Martha loves Halloween. And that sentiment is reflected in the many costumes our editors have created throughout the years. From ghoulish to sweet, here are some of our favorites.
Become a haunting young ghost with a veil made of white face paint, a bouquet of silk flowers, wedding dress made from lengths of tulle.
Surround yourself in a shawl of spiders. Weave your web with a roll of white or ivory cheesecloth. Unroll the cheesecloth and spread it out, pulling apart and snipping the ends to achieve the desired distressed appearance. Secure plastic spiders, by applying a small dab of hot glue to each, and pressing onto cheesecloth.
Swamp creatures have never looked so sophisticated. Start with a simple dress, jacket, and tie -- nothing you'll want to wear again in its original form. Have fun with the wide selection of silk and plastic leaves and flowers that are available; you need not follow our choices.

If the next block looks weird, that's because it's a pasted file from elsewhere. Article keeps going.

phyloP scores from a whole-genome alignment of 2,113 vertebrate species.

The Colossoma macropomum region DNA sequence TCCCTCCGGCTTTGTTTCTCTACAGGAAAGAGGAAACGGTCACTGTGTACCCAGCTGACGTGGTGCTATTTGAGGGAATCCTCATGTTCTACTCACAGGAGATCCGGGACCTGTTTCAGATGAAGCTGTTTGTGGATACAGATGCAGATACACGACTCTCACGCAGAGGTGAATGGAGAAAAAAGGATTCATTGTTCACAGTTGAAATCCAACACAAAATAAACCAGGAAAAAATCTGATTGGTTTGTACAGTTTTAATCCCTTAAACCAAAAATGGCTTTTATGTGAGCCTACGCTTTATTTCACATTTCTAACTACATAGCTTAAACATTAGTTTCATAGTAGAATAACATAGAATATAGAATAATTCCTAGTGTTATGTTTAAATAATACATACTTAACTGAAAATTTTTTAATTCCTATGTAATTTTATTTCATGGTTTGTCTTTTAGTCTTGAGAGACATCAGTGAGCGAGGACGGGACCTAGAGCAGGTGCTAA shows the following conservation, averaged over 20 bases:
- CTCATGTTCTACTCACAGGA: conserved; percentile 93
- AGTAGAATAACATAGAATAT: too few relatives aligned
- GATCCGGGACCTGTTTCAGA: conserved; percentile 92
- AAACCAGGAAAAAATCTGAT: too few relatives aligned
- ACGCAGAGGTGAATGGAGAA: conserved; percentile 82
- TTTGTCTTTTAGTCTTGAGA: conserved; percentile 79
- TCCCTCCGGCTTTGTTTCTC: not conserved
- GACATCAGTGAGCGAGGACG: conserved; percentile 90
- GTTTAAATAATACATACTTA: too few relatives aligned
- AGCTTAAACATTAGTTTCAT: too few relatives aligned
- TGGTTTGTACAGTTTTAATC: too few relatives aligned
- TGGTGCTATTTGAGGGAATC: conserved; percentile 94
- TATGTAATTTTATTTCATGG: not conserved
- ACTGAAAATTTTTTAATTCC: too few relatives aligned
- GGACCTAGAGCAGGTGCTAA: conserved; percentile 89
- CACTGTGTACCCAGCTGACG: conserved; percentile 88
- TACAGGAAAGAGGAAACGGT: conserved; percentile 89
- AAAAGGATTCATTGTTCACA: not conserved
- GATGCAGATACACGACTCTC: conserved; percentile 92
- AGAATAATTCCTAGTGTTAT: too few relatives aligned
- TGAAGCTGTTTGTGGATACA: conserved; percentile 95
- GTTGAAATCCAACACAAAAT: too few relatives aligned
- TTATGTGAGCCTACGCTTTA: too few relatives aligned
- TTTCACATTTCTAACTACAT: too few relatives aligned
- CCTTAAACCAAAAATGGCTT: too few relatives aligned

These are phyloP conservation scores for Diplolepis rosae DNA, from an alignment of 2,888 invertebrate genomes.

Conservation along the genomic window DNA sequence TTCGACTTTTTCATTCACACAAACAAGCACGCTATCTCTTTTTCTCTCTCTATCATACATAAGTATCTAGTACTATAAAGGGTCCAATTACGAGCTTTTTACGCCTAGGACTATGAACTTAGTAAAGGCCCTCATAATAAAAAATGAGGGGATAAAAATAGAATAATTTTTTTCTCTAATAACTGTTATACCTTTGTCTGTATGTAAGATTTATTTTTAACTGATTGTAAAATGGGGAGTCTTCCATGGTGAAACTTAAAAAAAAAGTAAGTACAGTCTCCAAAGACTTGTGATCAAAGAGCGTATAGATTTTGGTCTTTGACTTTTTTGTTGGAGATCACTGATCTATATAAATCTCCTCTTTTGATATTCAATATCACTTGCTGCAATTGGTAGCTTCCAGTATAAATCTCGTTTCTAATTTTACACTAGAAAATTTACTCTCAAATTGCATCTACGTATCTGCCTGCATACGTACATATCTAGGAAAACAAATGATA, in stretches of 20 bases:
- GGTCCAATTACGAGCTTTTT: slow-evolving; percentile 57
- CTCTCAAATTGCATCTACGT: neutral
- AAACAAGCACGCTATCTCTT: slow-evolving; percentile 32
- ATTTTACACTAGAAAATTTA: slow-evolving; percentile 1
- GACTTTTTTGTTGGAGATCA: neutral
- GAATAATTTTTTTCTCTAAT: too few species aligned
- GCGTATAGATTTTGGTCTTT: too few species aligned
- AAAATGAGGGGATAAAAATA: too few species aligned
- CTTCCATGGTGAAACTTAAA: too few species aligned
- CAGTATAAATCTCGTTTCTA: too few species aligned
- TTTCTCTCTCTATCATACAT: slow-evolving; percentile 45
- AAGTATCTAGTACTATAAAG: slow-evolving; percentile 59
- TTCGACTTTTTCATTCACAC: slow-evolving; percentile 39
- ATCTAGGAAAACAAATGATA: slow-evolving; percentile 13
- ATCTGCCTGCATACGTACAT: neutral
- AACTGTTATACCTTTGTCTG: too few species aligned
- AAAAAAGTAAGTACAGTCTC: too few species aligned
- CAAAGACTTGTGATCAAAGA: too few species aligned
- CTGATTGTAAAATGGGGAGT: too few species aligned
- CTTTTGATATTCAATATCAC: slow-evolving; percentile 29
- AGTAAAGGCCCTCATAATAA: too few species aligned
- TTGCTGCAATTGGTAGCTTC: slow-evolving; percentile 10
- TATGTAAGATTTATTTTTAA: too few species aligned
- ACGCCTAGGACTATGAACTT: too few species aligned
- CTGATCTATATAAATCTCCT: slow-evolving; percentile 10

Invite a creepy bird to make its nest on your head and lay a few mysterious eggs. To create the nest, use a hot-glue gun to affix Spanish moss, found in crafts stores, to a cotton skullcap. Next, arrange feathers in the moss, using hot glue to secure them as necessary. Then glue on some miniature plastic quail eggs. To attach the bird, first place the hat on your head, and balance the bird on top (you may need to remove its legs for proper fit). When you're happy with the arrangement, carefully remove the hat and secure.
These not-nice mice are simply rubber rodents transformed into barrettes. Impale the underside of each mouse with the flat side of a bobby pin, and then affix the pin to your hair. Arrange the mice on your head so they appear to be crawling in different directions. Use skin-safe adhesive to attach critters. Beforehand, clean the skin's surface, which will help keep insects from falling off. For the same reason, don't moisturize before attaching the pests, if possible.
Turn your head into a rodent's nest. Choose a soft, easy-to-cut rubber mouse, and slice it in half crosswise with scissors. Mold a piece of swimmer's earplug wax (available at drugstores) to each half of the mouse; then shape the wax so it will fit inside your ears, keeping the rodent halves snugly in place.
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